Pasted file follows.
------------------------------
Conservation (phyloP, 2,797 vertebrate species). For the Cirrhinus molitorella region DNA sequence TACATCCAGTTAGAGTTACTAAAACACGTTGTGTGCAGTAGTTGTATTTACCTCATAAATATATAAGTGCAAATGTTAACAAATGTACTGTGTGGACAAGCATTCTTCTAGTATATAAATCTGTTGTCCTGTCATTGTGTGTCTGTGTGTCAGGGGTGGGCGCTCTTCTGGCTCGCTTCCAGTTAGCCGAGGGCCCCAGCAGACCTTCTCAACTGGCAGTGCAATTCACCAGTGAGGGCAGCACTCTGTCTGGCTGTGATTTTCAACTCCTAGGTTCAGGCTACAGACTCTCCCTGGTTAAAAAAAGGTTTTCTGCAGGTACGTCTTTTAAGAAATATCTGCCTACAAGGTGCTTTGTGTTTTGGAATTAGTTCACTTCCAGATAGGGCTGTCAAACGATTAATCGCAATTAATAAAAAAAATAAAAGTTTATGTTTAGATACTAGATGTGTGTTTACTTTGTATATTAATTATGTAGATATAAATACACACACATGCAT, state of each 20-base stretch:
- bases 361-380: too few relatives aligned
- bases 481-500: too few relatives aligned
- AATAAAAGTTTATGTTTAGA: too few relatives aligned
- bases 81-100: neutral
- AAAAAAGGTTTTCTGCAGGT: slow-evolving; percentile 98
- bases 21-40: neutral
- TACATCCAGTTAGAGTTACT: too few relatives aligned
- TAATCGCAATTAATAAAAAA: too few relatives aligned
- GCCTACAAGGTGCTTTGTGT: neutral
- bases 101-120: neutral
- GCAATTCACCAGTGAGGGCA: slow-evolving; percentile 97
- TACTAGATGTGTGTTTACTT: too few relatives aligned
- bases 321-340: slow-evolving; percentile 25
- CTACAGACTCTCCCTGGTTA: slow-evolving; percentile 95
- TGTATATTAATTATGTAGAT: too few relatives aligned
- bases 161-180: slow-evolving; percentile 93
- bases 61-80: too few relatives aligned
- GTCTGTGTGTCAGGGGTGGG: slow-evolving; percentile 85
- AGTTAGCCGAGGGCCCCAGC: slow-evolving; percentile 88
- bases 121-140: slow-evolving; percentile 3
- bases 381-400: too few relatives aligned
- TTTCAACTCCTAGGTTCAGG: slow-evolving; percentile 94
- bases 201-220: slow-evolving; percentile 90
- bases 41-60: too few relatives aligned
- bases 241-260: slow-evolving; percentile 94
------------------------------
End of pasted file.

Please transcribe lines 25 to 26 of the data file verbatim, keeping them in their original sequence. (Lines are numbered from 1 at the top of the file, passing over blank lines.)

- bases 41-60: too few relatives aligned
- bases 241-260: slow-evolving; percentile 94